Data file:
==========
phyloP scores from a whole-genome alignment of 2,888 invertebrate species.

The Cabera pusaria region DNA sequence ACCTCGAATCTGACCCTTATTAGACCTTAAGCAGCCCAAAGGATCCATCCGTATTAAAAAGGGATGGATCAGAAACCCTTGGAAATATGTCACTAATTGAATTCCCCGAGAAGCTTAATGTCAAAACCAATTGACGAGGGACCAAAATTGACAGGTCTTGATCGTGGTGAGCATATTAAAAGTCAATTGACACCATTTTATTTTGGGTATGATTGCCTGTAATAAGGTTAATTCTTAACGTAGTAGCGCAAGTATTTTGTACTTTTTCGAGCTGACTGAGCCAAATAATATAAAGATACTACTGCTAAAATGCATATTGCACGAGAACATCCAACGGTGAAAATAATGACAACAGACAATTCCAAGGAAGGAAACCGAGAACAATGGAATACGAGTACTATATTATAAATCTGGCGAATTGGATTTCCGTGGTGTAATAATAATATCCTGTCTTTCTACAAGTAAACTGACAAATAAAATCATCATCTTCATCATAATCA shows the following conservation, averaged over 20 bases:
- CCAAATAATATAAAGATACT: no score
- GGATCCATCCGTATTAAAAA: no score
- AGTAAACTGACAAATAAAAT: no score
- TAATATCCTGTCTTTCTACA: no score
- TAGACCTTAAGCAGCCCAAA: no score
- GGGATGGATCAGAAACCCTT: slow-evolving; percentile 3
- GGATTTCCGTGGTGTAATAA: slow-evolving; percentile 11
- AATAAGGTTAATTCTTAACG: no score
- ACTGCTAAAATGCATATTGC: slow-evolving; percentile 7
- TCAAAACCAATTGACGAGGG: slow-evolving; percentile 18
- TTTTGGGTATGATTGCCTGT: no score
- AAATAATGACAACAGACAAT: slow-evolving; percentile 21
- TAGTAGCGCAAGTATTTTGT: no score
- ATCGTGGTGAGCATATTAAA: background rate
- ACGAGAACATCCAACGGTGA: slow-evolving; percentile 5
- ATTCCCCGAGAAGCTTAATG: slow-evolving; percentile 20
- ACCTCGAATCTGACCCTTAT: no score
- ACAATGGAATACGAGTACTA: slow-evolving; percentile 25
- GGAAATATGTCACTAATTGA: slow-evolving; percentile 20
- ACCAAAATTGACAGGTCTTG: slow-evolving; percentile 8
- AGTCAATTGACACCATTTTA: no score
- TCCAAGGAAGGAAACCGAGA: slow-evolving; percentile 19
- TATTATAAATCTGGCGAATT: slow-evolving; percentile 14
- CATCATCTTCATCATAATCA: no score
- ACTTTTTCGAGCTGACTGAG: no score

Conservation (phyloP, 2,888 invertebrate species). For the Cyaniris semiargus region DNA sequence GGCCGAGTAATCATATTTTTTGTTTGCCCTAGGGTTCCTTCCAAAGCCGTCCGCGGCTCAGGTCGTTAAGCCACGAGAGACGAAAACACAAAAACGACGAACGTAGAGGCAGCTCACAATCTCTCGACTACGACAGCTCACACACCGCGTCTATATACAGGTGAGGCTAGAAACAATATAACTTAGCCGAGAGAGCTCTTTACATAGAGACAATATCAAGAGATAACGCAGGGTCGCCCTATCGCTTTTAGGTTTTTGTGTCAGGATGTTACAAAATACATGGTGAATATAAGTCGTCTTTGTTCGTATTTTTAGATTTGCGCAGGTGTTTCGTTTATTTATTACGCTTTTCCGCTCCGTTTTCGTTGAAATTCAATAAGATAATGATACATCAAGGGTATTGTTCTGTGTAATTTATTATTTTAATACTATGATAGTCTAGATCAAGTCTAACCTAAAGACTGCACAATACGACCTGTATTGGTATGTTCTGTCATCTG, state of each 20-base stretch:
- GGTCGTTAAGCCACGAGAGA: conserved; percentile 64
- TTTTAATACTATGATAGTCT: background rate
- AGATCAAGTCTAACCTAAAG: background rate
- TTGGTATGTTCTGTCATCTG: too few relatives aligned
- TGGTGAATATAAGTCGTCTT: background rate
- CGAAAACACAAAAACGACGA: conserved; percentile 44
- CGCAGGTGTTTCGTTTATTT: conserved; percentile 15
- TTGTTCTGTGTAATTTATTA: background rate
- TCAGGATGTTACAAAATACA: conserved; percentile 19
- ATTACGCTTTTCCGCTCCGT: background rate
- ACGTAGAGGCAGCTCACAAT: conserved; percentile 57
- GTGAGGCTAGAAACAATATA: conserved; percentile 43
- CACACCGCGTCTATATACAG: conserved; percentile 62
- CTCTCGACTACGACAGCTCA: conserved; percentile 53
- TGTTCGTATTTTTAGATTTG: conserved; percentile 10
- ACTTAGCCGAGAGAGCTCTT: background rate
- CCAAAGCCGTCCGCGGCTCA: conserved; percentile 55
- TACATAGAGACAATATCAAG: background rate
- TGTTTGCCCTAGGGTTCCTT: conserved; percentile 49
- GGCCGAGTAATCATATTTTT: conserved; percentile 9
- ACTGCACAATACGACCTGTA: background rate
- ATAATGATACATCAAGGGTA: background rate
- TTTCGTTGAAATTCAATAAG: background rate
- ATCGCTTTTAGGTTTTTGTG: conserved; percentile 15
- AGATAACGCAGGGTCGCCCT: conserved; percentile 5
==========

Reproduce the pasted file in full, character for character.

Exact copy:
phyloP scores from a whole-genome alignment of 2,888 invertebrate species.

The Cabera pusaria region DNA sequence ACCTCGAATCTGACCCTTATTAGACCTTAAGCAGCCCAAAGGATCCATCCGTATTAAAAAGGGATGGATCAGAAACCCTTGGAAATATGTCACTAATTGAATTCCCCGAGAAGCTTAATGTCAAAACCAATTGACGAGGGACCAAAATTGACAGGTCTTGATCGTGGTGAGCATATTAAAAGTCAATTGACACCATTTTATTTTGGGTATGATTGCCTGTAATAAGGTTAATTCTTAACGTAGTAGCGCAAGTATTTTGTACTTTTTCGAGCTGACTGAGCCAAATAATATAAAGATACTACTGCTAAAATGCATATTGCACGAGAACATCCAACGGTGAAAATAATGACAACAGACAATTCCAAGGAAGGAAACCGAGAACAATGGAATACGAGTACTATATTATAAATCTGGCGAATTGGATTTCCGTGGTGTAATAATAATATCCTGTCTTTCTACAAGTAAACTGACAAATAAAATCATCATCTTCATCATAATCA shows the following conservation, averaged over 20 bases:
- CCAAATAATATAAAGATACT: no score
- GGATCCATCCGTATTAAAAA: no score
- AGTAAACTGACAAATAAAAT: no score
- TAATATCCTGTCTTTCTACA: no score
- TAGACCTTAAGCAGCCCAAA: no score
- GGGATGGATCAGAAACCCTT: slow-evolving; percentile 3
- GGATTTCCGTGGTGTAATAA: slow-evolving; percentile 11
- AATAAGGTTAATTCTTAACG: no score
- ACTGCTAAAATGCATATTGC: slow-evolving; percentile 7
- TCAAAACCAATTGACGAGGG: slow-evolving; percentile 18
- TTTTGGGTATGATTGCCTGT: no score
- AAATAATGACAACAGACAAT: slow-evolving; percentile 21
- TAGTAGCGCAAGTATTTTGT: no score
- ATCGTGGTGAGCATATTAAA: background rate
- ACGAGAACATCCAACGGTGA: slow-evolving; percentile 5
- ATTCCCCGAGAAGCTTAATG: slow-evolving; percentile 20
- ACCTCGAATCTGACCCTTAT: no score
- ACAATGGAATACGAGTACTA: slow-evolving; percentile 25
- GGAAATATGTCACTAATTGA: slow-evolving; percentile 20
- ACCAAAATTGACAGGTCTTG: slow-evolving; percentile 8
- AGTCAATTGACACCATTTTA: no score
- TCCAAGGAAGGAAACCGAGA: slow-evolving; percentile 19
- TATTATAAATCTGGCGAATT: slow-evolving; percentile 14
- CATCATCTTCATCATAATCA: no score
- ACTTTTTCGAGCTGACTGAG: no score

Conservation (phyloP, 2,888 invertebrate species). For the Cyaniris semiargus region DNA sequence GGCCGAGTAATCATATTTTTTGTTTGCCCTAGGGTTCCTTCCAAAGCCGTCCGCGGCTCAGGTCGTTAAGCCACGAGAGACGAAAACACAAAAACGACGAACGTAGAGGCAGCTCACAATCTCTCGACTACGACAGCTCACACACCGCGTCTATATACAGGTGAGGCTAGAAACAATATAACTTAGCCGAGAGAGCTCTTTACATAGAGACAATATCAAGAGATAACGCAGGGTCGCCCTATCGCTTTTAGGTTTTTGTGTCAGGATGTTACAAAATACATGGTGAATATAAGTCGTCTTTGTTCGTATTTTTAGATTTGCGCAGGTGTTTCGTTTATTTATTACGCTTTTCCGCTCCGTTTTCGTTGAAATTCAATAAGATAATGATACATCAAGGGTATTGTTCTGTGTAATTTATTATTTTAATACTATGATAGTCTAGATCAAGTCTAACCTAAAGACTGCACAATACGACCTGTATTGGTATGTTCTGTCATCTG, state of each 20-base stretch:
- GGTCGTTAAGCCACGAGAGA: conserved; percentile 64
- TTTTAATACTATGATAGTCT: background rate
- AGATCAAGTCTAACCTAAAG: background rate
- TTGGTATGTTCTGTCATCTG: too few relatives aligned
- TGGTGAATATAAGTCGTCTT: background rate
- CGAAAACACAAAAACGACGA: conserved; percentile 44
- CGCAGGTGTTTCGTTTATTT: conserved; percentile 15
- TTGTTCTGTGTAATTTATTA: background rate
- TCAGGATGTTACAAAATACA: conserved; percentile 19
- ATTACGCTTTTCCGCTCCGT: background rate
- ACGTAGAGGCAGCTCACAAT: conserved; percentile 57
- GTGAGGCTAGAAACAATATA: conserved; percentile 43
- CACACCGCGTCTATATACAG: conserved; percentile 62
- CTCTCGACTACGACAGCTCA: conserved; percentile 53
- TGTTCGTATTTTTAGATTTG: conserved; percentile 10
- ACTTAGCCGAGAGAGCTCTT: background rate
- CCAAAGCCGTCCGCGGCTCA: conserved; percentile 55
- TACATAGAGACAATATCAAG: background rate
- TGTTTGCCCTAGGGTTCCTT: conserved; percentile 49
- GGCCGAGTAATCATATTTTT: conserved; percentile 9
- ACTGCACAATACGACCTGTA: background rate
- ATAATGATACATCAAGGGTA: background rate
- TTTCGTTGAAATTCAATAAG: background rate
- ATCGCTTTTAGGTTTTTGTG: conserved; percentile 15
- AGATAACGCAGGGTCGCCCT: conserved; percentile 5